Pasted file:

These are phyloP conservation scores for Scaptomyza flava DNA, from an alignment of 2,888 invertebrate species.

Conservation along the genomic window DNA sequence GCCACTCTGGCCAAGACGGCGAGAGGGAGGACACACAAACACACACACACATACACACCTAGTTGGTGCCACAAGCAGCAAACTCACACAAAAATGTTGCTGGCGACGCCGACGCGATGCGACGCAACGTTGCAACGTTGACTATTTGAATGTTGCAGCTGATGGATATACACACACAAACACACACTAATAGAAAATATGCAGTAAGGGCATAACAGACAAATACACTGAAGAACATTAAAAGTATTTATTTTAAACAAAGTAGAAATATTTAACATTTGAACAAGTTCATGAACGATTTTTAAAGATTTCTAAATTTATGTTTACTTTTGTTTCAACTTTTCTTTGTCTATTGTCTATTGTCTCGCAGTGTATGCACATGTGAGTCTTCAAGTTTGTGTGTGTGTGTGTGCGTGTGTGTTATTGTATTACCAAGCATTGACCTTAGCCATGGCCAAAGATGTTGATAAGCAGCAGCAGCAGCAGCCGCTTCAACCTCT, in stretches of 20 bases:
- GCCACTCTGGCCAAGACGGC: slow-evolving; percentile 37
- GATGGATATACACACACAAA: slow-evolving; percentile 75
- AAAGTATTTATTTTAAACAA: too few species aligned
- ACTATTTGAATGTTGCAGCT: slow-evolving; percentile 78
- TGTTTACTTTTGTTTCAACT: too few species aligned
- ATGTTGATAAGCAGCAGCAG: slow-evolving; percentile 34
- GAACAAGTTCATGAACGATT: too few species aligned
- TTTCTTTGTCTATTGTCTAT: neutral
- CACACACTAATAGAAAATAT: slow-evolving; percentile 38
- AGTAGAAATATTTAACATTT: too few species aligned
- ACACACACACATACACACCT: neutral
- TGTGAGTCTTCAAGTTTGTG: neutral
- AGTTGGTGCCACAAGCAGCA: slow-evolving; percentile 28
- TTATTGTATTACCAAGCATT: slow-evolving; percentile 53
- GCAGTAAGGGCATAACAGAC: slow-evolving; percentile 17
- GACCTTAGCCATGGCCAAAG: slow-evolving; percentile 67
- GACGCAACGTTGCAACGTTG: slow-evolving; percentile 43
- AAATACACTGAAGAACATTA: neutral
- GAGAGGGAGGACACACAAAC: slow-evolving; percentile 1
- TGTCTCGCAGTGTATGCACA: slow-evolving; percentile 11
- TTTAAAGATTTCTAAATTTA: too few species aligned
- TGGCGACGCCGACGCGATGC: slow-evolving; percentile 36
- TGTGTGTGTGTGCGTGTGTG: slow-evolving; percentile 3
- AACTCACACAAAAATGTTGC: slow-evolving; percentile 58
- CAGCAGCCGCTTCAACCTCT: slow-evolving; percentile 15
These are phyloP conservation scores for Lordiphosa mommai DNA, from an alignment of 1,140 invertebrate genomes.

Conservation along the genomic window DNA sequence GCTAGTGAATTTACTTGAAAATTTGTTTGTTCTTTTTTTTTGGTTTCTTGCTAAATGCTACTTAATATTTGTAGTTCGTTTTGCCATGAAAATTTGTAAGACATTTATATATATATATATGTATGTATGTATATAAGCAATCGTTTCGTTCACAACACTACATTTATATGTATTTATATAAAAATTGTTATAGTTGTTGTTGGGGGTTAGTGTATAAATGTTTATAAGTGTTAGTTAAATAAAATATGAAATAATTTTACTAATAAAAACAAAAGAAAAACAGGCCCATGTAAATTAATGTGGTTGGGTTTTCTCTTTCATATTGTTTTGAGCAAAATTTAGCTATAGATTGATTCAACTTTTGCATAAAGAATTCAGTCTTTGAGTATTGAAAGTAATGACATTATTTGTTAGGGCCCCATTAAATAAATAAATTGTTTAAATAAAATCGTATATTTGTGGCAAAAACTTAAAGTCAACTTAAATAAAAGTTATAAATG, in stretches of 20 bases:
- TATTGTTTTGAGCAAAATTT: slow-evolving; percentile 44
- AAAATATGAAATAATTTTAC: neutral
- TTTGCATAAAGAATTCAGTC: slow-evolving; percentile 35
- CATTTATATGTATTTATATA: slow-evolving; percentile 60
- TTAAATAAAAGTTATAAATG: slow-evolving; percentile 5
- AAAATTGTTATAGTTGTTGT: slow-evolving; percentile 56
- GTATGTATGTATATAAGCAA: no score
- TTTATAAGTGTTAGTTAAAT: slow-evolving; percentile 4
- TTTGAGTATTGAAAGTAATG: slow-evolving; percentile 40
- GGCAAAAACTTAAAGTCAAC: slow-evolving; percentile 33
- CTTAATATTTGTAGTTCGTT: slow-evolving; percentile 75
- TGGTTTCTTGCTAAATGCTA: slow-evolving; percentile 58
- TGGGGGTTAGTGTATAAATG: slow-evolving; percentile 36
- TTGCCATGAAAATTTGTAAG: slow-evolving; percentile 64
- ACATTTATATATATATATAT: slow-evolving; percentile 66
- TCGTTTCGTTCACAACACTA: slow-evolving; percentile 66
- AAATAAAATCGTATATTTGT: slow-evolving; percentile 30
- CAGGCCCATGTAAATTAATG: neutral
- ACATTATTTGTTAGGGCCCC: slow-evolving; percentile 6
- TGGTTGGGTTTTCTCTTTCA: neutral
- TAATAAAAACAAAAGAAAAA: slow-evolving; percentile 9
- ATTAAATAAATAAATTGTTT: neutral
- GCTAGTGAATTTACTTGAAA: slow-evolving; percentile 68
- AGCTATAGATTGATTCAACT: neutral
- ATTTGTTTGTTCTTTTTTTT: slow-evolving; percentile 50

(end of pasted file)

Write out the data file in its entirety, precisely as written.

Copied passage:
These are phyloP conservation scores for Scaptomyza flava DNA, from an alignment of 2,888 invertebrate species.

Conservation along the genomic window DNA sequence GCCACTCTGGCCAAGACGGCGAGAGGGAGGACACACAAACACACACACACATACACACCTAGTTGGTGCCACAAGCAGCAAACTCACACAAAAATGTTGCTGGCGACGCCGACGCGATGCGACGCAACGTTGCAACGTTGACTATTTGAATGTTGCAGCTGATGGATATACACACACAAACACACACTAATAGAAAATATGCAGTAAGGGCATAACAGACAAATACACTGAAGAACATTAAAAGTATTTATTTTAAACAAAGTAGAAATATTTAACATTTGAACAAGTTCATGAACGATTTTTAAAGATTTCTAAATTTATGTTTACTTTTGTTTCAACTTTTCTTTGTCTATTGTCTATTGTCTCGCAGTGTATGCACATGTGAGTCTTCAAGTTTGTGTGTGTGTGTGTGCGTGTGTGTTATTGTATTACCAAGCATTGACCTTAGCCATGGCCAAAGATGTTGATAAGCAGCAGCAGCAGCAGCCGCTTCAACCTCT, in stretches of 20 bases:
- GCCACTCTGGCCAAGACGGC: slow-evolving; percentile 37
- GATGGATATACACACACAAA: slow-evolving; percentile 75
- AAAGTATTTATTTTAAACAA: too few species aligned
- ACTATTTGAATGTTGCAGCT: slow-evolving; percentile 78
- TGTTTACTTTTGTTTCAACT: too few species aligned
- ATGTTGATAAGCAGCAGCAG: slow-evolving; percentile 34
- GAACAAGTTCATGAACGATT: too few species aligned
- TTTCTTTGTCTATTGTCTAT: neutral
- CACACACTAATAGAAAATAT: slow-evolving; percentile 38
- AGTAGAAATATTTAACATTT: too few species aligned
- ACACACACACATACACACCT: neutral
- TGTGAGTCTTCAAGTTTGTG: neutral
- AGTTGGTGCCACAAGCAGCA: slow-evolving; percentile 28
- TTATTGTATTACCAAGCATT: slow-evolving; percentile 53
- GCAGTAAGGGCATAACAGAC: slow-evolving; percentile 17
- GACCTTAGCCATGGCCAAAG: slow-evolving; percentile 67
- GACGCAACGTTGCAACGTTG: slow-evolving; percentile 43
- AAATACACTGAAGAACATTA: neutral
- GAGAGGGAGGACACACAAAC: slow-evolving; percentile 1
- TGTCTCGCAGTGTATGCACA: slow-evolving; percentile 11
- TTTAAAGATTTCTAAATTTA: too few species aligned
- TGGCGACGCCGACGCGATGC: slow-evolving; percentile 36
- TGTGTGTGTGTGCGTGTGTG: slow-evolving; percentile 3
- AACTCACACAAAAATGTTGC: slow-evolving; percentile 58
- CAGCAGCCGCTTCAACCTCT: slow-evolving; percentile 15
These are phyloP conservation scores for Lordiphosa mommai DNA, from an alignment of 1,140 invertebrate genomes.

Conservation along the genomic window DNA sequence GCTAGTGAATTTACTTGAAAATTTGTTTGTTCTTTTTTTTTGGTTTCTTGCTAAATGCTACTTAATATTTGTAGTTCGTTTTGCCATGAAAATTTGTAAGACATTTATATATATATATATGTATGTATGTATATAAGCAATCGTTTCGTTCACAACACTACATTTATATGTATTTATATAAAAATTGTTATAGTTGTTGTTGGGGGTTAGTGTATAAATGTTTATAAGTGTTAGTTAAATAAAATATGAAATAATTTTACTAATAAAAACAAAAGAAAAACAGGCCCATGTAAATTAATGTGGTTGGGTTTTCTCTTTCATATTGTTTTGAGCAAAATTTAGCTATAGATTGATTCAACTTTTGCATAAAGAATTCAGTCTTTGAGTATTGAAAGTAATGACATTATTTGTTAGGGCCCCATTAAATAAATAAATTGTTTAAATAAAATCGTATATTTGTGGCAAAAACTTAAAGTCAACTTAAATAAAAGTTATAAATG, in stretches of 20 bases:
- TATTGTTTTGAGCAAAATTT: slow-evolving; percentile 44
- AAAATATGAAATAATTTTAC: neutral
- TTTGCATAAAGAATTCAGTC: slow-evolving; percentile 35
- CATTTATATGTATTTATATA: slow-evolving; percentile 60
- TTAAATAAAAGTTATAAATG: slow-evolving; percentile 5
- AAAATTGTTATAGTTGTTGT: slow-evolving; percentile 56
- GTATGTATGTATATAAGCAA: no score
- TTTATAAGTGTTAGTTAAAT: slow-evolving; percentile 4
- TTTGAGTATTGAAAGTAATG: slow-evolving; percentile 40
- GGCAAAAACTTAAAGTCAAC: slow-evolving; percentile 33
- CTTAATATTTGTAGTTCGTT: slow-evolving; percentile 75
- TGGTTTCTTGCTAAATGCTA: slow-evolving; percentile 58
- TGGGGGTTAGTGTATAAATG: slow-evolving; percentile 36
- TTGCCATGAAAATTTGTAAG: slow-evolving; percentile 64
- ACATTTATATATATATATAT: slow-evolving; percentile 66
- TCGTTTCGTTCACAACACTA: slow-evolving; percentile 66
- AAATAAAATCGTATATTTGT: slow-evolving; percentile 30
- CAGGCCCATGTAAATTAATG: neutral
- ACATTATTTGTTAGGGCCCC: slow-evolving; percentile 6
- TGGTTGGGTTTTCTCTTTCA: neutral
- TAATAAAAACAAAAGAAAAA: slow-evolving; percentile 9
- ATTAAATAAATAAATTGTTT: neutral
- GCTAGTGAATTTACTTGAAA: slow-evolving; percentile 68
- AGCTATAGATTGATTCAACT: neutral
- ATTTGTTTGTTCTTTTTTTT: slow-evolving; percentile 50